In the previous report of October 2019 I wrote about the impact of a policy change from customs on the situation regarding the definition of exporter. Half way through November, customs announced, under pressure from the industry, that the transition period would be extended to April 1st 2020.
Customs Business Consultation
The trade association EvoFenedex has had several meetings in cooperation with the business community and customs to formulate a workable policy. The final interview would have been last Thursday, but there is no room to make adjustments in this regard. The flexible policy of the Netherlands in the recent period is simply no longer tolerated by the EU.
Neighboring countries are already fairly straightforward in this respect and unfortunately with 17 million inhabitants, the Netherlands has a little too less influence. But forces from the industry may now be combined with foreign employers’ organizations. One option could be to lodge an objection and possibly go as far as the European Court of Justice, one thing is certain a ruling is not received before April 1st 2020.
Why only with export
In the past few weeks I have been asked several times why this policy is being followed on the export side, and why not on import. There are two answers to that question.
In the first instance, the importer has no definition in the current customs legislation. There is nothing more or less mentioned in the delegated regulation that the importer must have an EORI number. Whether this number is linked to a company within or outside the EU is irrelevant.
The exporter is mentioned by name in Article 1, paragraph 19, delegated regulation, a clear description and what it must meet is included therein. The European Parliament now strictly adheres Dutch customs to this legislation. Now I automatically come to the second point, why with export?
The basis is that legislation, such as strategic goods and precursors, can be prosecuted by the government for export violations. To address a legal person that is not established in the EU appears to be too challenging.
Policy and impact
The policy from a customs point of view therefore remains the same, this means that April 1st is currently being used as the deadline. The industry in general can no longer wait for consultations between customs, EvoFenedex and the business community and will therefore do well to consult with customers and make preparations.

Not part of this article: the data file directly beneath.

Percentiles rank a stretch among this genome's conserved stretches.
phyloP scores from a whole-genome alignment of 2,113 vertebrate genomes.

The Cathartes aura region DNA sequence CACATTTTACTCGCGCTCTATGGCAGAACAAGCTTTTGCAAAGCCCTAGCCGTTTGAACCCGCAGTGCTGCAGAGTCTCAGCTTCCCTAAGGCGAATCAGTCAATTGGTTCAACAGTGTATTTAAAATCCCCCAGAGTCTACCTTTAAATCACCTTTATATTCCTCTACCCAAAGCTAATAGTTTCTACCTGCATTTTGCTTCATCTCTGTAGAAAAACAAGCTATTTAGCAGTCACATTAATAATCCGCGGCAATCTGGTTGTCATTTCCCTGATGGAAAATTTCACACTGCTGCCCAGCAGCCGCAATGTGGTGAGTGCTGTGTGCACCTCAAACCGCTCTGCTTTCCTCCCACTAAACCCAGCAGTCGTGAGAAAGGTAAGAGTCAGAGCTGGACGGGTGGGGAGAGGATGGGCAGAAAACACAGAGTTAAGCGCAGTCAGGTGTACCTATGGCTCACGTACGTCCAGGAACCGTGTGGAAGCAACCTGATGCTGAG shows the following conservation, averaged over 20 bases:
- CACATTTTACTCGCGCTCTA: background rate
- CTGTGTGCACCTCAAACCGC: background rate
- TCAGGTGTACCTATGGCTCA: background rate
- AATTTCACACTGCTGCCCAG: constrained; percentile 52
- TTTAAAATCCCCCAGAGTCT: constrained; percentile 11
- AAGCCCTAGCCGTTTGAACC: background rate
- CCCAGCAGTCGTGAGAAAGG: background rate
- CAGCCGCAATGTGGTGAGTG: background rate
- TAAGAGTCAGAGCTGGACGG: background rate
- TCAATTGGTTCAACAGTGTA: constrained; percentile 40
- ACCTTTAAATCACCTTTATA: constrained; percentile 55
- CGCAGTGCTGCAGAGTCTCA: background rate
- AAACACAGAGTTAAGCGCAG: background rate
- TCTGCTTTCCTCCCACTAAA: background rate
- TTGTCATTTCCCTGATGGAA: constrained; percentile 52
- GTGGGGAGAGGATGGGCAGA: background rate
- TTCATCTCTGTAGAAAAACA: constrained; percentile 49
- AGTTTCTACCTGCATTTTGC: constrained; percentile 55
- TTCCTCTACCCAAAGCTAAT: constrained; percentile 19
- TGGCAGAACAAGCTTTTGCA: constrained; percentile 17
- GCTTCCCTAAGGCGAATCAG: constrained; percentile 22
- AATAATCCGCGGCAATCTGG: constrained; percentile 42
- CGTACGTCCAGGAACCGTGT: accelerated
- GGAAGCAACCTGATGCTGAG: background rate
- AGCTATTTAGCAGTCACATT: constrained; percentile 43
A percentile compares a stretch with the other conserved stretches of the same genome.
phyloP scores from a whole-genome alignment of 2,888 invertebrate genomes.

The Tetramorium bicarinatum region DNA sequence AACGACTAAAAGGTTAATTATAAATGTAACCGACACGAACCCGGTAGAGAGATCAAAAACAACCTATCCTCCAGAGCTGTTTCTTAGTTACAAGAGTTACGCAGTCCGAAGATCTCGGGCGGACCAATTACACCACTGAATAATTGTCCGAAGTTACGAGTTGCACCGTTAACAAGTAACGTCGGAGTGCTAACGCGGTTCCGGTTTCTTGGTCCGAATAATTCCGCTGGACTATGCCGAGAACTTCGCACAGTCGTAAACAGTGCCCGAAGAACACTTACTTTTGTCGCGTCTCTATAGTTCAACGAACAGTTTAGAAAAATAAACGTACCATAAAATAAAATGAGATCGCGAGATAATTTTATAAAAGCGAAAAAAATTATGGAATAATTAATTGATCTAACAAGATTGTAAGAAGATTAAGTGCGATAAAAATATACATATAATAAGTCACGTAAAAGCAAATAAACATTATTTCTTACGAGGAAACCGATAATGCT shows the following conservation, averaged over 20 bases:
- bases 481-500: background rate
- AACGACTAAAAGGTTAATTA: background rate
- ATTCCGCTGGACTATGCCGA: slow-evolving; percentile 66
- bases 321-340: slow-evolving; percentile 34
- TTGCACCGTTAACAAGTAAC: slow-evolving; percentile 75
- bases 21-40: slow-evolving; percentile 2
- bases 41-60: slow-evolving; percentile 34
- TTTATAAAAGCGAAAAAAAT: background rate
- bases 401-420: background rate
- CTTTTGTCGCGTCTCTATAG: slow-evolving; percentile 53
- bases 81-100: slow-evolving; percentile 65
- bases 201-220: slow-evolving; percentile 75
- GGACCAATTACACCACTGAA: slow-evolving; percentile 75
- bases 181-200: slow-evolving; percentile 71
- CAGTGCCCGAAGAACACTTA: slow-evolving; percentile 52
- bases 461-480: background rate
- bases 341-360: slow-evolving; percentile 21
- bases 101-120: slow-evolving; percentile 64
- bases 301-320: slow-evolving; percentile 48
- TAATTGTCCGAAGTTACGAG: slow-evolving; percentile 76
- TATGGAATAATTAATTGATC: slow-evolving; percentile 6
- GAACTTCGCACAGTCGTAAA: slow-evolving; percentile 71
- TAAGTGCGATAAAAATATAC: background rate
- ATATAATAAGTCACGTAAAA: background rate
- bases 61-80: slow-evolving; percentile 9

Of course, the logistics process may not be damaged by this. There are different situations where this new policy can have an impact. Consider, for example, an exporter whom always supplies EXW, or if a foreign company does not want to open a branch within the European Union, but simply allows itself to be fiscally represented for tax purposes. In both situations, consultation with a customs agent is advisable.
In the event that the exporter delivers EXW, it is advisable to change the Incoterm to FCA and to arrange a customs export document. This way you are then more in control of 0% VAT proof. You can see this as an extra service to your customer outside the European Union, so include these costs in your quotes. Please note that a lot of legislation can come your way, your customs agent can also advise on this.
Another persistent problem is the case where the current exporter is established outside the EU and may also be represented for tax purposes. In that case, your customs agent or forwarder can also act as an exporter by law, the question is whether they will take that responsibility and under which conditions.
Rapid Logistics approach
Rapid Logistics has been able to provide export declarations for exporters established within the EU for several years. The only thing that needs to be signed is the standard contract for direct representation. This is an authorization to allow Rapid to act as a customs representative.
For customers who have not established themselves in the EU, Rapid Logistics can offer a customized solution. If you are interested in such a solution, feel free to contact Rapid, via your own account manager or directly through me. Vincent ten Veen – email@example.com.